What is the Carnivore diet?
- Consuming only animal meat, organs and fat
- Originator – Vilhjalmur Stefansson
- Study of prolonged meat diet 1
- Recent resurgence in popularity by Jordan Peterson and daughter Mikala Peterson who experienced improvements with autoimmune disease
Improvements While on the Carnivore Diet
I started a carnivore diet about a year and a half ago and quickly had improvements in mood, mental clarity, resolution of my own autoimmune disease, which was eczema, that had been kind of nagging for years and years and years and had gotten pretty serious intermittently over the preceding years. I thought, “Man, there’s something to this.” I just dove headfirst into it and since then have been doing everything I could to understand various aspects of the diet and there are many, which we will probably touch on today.
When you tell people that you don’t eat any plants, they have this cognitive dissidence and their brain kind of blows up a little bit and they say, “What about bread?” And you say, “No, I don’t eat bread.” “What about chocolate?” “I don’t eat any chocolate. Look, I don’t eat any plants.” “You just eat meat?” “Well, yeah.” And then I clarify what nose-to-tail carnivore diet means, eating organs and eating fat and eating meat. There are so many preconceived notions or just these sacredly held dogmas that we have in medicine or even in functional medicine that a carnivore diet challenges when we see people improving in health by eliminating plants.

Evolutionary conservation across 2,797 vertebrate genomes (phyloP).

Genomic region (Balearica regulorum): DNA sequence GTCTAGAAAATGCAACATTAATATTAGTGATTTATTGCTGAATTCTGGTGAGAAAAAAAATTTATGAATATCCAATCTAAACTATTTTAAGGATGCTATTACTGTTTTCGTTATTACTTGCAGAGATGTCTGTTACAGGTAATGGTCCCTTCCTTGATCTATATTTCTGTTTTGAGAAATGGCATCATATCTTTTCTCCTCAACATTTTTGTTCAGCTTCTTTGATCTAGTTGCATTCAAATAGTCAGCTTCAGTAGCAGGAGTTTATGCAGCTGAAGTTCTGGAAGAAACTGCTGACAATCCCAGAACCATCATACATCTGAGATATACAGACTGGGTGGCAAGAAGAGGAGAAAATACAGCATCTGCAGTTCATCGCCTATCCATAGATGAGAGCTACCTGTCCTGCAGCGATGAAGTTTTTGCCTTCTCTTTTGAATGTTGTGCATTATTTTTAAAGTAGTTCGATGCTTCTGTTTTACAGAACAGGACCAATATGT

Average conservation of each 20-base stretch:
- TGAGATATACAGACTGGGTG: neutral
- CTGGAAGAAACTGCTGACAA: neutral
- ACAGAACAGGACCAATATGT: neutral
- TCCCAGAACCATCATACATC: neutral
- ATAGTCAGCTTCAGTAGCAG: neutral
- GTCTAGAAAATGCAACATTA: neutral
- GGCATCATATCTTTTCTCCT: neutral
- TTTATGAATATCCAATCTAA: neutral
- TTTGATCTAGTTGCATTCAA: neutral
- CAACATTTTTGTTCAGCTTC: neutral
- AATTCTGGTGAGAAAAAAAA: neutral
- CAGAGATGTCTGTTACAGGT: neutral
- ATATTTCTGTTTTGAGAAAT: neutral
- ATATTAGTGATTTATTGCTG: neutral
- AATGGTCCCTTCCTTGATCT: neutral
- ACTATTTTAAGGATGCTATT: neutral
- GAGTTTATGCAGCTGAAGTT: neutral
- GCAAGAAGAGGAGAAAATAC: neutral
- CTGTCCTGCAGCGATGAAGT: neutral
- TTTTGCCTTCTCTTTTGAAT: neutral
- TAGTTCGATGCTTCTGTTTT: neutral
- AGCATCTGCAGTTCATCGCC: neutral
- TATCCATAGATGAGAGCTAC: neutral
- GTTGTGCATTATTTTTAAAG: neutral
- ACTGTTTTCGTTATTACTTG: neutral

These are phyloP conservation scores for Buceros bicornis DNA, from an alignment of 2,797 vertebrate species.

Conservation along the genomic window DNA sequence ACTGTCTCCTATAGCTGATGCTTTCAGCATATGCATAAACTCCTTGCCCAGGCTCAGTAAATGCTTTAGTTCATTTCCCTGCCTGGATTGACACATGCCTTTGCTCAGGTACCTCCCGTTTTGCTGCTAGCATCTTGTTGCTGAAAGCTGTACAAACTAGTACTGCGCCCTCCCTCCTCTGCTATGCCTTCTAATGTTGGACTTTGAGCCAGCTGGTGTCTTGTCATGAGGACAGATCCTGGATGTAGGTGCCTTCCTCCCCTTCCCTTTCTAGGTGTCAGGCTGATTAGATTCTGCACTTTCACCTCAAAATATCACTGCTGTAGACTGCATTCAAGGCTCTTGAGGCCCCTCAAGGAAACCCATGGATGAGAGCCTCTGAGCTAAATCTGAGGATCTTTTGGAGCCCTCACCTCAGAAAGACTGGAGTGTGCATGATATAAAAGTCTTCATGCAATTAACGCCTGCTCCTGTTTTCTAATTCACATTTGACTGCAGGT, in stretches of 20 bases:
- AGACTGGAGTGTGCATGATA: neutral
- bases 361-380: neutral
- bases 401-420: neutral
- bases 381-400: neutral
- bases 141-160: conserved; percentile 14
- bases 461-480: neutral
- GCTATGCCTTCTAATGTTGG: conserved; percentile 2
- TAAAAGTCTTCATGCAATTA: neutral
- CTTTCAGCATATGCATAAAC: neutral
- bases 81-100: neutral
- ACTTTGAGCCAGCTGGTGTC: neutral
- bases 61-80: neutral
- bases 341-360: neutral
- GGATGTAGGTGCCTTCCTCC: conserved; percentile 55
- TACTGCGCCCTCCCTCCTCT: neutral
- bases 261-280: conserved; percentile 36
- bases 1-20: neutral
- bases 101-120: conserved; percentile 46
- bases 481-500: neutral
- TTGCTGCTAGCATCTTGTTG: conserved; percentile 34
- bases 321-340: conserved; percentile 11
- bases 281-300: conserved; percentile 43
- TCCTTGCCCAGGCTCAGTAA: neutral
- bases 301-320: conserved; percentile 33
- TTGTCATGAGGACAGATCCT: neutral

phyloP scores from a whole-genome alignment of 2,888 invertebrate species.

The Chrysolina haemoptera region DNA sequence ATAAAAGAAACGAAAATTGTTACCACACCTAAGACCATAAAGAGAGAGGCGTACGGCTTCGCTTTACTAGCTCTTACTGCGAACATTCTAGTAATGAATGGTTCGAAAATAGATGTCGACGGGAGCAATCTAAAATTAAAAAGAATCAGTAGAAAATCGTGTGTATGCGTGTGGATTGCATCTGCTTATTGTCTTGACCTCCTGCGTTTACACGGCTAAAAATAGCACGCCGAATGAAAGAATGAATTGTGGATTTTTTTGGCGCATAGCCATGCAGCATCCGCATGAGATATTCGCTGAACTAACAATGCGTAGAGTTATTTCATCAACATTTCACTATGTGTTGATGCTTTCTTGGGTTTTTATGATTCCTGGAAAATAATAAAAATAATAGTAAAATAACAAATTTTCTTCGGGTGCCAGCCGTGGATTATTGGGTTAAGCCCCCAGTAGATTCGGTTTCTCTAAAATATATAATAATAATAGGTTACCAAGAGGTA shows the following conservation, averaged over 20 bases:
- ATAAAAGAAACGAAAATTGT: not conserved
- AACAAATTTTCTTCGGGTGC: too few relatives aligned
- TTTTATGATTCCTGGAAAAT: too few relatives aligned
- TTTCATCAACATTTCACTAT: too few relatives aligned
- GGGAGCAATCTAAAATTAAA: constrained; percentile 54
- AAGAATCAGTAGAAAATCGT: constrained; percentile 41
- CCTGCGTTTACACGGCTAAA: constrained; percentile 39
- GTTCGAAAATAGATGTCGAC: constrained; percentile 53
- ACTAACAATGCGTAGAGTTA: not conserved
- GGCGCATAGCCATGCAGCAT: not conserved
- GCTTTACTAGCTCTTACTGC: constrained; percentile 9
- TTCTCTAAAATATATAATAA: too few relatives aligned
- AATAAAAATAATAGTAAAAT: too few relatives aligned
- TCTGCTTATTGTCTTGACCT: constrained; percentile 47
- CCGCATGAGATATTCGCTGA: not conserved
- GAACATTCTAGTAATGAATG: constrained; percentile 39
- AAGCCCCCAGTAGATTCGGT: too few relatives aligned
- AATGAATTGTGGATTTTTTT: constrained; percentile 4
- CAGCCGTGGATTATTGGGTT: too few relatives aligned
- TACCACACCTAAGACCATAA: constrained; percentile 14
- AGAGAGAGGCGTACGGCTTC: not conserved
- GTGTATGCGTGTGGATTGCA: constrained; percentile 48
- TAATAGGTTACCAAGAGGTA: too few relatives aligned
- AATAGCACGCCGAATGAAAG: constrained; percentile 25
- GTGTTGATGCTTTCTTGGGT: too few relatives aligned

DrMR: I mean, it’s a fantastic occurrence that you saw such improvements. Of course, that makes these things so much more visceral for the clinician when they see their own improvements from it. I’m interested in the carnivore diet because I definitely see this trend where plant matter can be problematic for people. But I also want to be careful to say that I see a trend in the other direction where there are also some patients that do better on what’s known as LOFFLEX or a LOFFLEX-type diet, which is essentially a high-carb, low-fat diet.
I just want to try to keep, and I’m going to keep doing this throughout the episode, because I know people have a tendency, “Oh, it’s new. This is a new best thing for everyone all the time.”, I don’t think it’s quite that simple, but I do think for a subset of people, they do tend to be bothered by vegetables, especially raw vegetables, and FODMAPs can be a problem. They might be intolerant to sulfur or to oxalates or to salicylates and some of these things I see more ring true in the clinic and others I don’t and part of that may be because it’s hard to isolate all these variables, but clearly there seems to be a trend that some people, the food group that bothers them the most, tends to be plants.
DrPS: That’s a big food group.